INT: [LAUGHS] That’s true.
R: Because they’ve imposed something that people are not yet ready to accept and exactly the same we can do this with transgendered people can say “You mustn’t abuse us, you mustn’t do this, you mustn’t do that, it’s against the law” so what if it’s against the law, what are we doing to help? [LAUGHS] Where is our example to change people’s attitudes so that they’re happy to obey the law and I mean there.
I do know that it’s difficult for instance, for some transgendered people to get onto a beach and sit in a swimsuit and go swimming with other people around them. For me it’s okay, I’m okay, it’s… there are places and times and situations where it’s difficult, but on the other hand those that can, should, they should make the effort to do it and that is very, very important to the future of the generation that come after me, very much so, and I’ve only spoken mainly about male to female transgendered people because there’s so many in Brighton, particularly as female to male, and they are, if anything, in a slightly more difficult position, because although most of them are partnered, they have greater difficulties of acceptance within the female community, females sometimes turn on them and don’t like what they’re doing, and will say so, amongst themselves, females will say this and that is a problem they have, and my view… one of the reasons I went to the police thing the other day, was that I feel that should somebody who’s going through the transgender process from female to male, be taken into custody in a police station, that could give rise to certain embarrassments, certain problems, much more so than males to females.
So, that, I think, you know, we have to keep a watch out for all, you know, it’s not just for those who are like ourselves and particularly those who are unfortunate and stuck halfway, they are the people I feel most for, because they’ll never get the full… they’ll never make the full change and they will have a real problem for the rest of the their lives and those are the people who might to go to suicidal tenancies and things like that and we’ve got a figure of 36 people in every 1000 who are transgendered or transvestite – serious transvestite – transgendered or transgendered inclination, are serious suicide attempts, against something…
INT: 36 in 1000 did you say?
R: That’s the figure I’ve heard. 36 in 1000 against the national average for people, which I think is 4 per 1000. It’s a huge difference and that obviously has it’s roots in mental difficultly, I won’t say mental health, say mental conflict, but that has to be addressed by the mental health people anyway, in, you know, clinically, but that the overall picture should be addressed by all of us. If we can make those people feel more comfortable in life then they are going to feel that life is more worth living. If somebody has got to that state where they’re contemplating suicide, then we, generally have probably failed them, but clinically they need the help that a specialist can give them. So, there’s a responsibility on all of us for this. I haven’t heard of much in the way of suicide attempts or people feeling like being suicidal in the older age group, maybe they feel they’ve successfully lived their lives that long that…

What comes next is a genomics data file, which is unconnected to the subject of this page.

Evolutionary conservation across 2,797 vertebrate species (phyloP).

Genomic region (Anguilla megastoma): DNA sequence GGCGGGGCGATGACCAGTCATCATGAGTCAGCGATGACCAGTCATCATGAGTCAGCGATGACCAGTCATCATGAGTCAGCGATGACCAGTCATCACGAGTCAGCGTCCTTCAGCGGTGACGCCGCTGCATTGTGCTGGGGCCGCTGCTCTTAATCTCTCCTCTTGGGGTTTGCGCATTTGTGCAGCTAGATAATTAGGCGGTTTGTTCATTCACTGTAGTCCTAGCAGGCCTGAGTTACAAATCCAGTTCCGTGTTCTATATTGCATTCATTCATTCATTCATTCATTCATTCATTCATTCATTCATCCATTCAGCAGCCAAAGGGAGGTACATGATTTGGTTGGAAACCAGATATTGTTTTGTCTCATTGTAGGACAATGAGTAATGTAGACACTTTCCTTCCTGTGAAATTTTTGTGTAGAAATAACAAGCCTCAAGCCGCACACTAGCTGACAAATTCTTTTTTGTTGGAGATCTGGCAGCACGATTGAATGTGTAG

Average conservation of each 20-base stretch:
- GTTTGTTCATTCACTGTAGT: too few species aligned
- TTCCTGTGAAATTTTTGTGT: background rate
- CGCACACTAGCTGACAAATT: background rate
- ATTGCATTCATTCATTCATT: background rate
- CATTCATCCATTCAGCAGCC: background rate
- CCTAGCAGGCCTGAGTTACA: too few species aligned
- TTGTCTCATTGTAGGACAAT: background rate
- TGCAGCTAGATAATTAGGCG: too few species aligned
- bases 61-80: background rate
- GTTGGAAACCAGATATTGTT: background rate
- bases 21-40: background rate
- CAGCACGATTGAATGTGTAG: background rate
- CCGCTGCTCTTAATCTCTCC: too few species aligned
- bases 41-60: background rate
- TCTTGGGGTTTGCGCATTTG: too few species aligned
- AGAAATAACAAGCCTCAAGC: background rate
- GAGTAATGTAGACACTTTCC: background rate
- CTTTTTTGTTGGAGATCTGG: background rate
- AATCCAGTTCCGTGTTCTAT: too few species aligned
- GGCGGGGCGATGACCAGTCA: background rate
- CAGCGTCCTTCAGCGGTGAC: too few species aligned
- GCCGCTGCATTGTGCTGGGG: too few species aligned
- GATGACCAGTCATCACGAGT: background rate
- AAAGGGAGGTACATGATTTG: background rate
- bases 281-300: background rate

INT: That’s interesting.
R: … it’s worth continuing. [LAUGHS]
INT: Yeah, that’s interesting.
R: Yeah. Well, there is a tendency for suicides to be in the age group from 19-25, that’s the most vulnerable time of life and that’s understandable, because people can’t come to grips with their mental state. Once they’re out of the care of their parents, so to speak, and having to look after their own responsibilities in life, some of them can’t get to grips with their own mental condition and so that happens at that particular time, and there’s conflicts of religion and all sorts of things like that. So, I can understand there being problems there, but I’ve not come across people who are in their 60s, 70s, 80s, who are transgendered or have transgender tendencies, thinking about suicide because of it. I mean there are people who lose a partner in life, and then go for suicide, but I have no cases to mind.
INT: I always wonder if things like the suicidal tendencies are due to external pressures put on transgendered people…
INT: … discrimination, difficulties finding employment, family pressures and so forth, rather than their mental health problems that personally derive from them.
R: Well, I think you’re quite right, I think there is a certain amount of external pressure, and you can well believe that if a family will disown a child, at the age of 19, because they can’t do anything else but go through transgender process, that I think can have an enormous effect on a young mind. But on the other hand, discrimination isn’t quite so bad as it was, even 10 years ago, it’s… we’ve got to the point where a person going through the transgender process with the support of the systems that were set up through psychiatry and NHS and everything like that, shouldn’t suffer too much abuse. Admittedly getting a job is a difficultly, and keeping a job at that young age, because it’s not easy to get a, or keep a job at that age anyway, and the fact that you’re transgender just makes it worse and it’s understandable, still, that some employers wouldn’t put a transgendered person on their reception desk, and things like that. There’s no reason why they should or shouldn’t, but I think in time this won’t matter, because some transgender people are very personable, very presentable and would make ideal reception people.
INT: It strikes me that you feel positive, it strikes me that you feel like change is happening.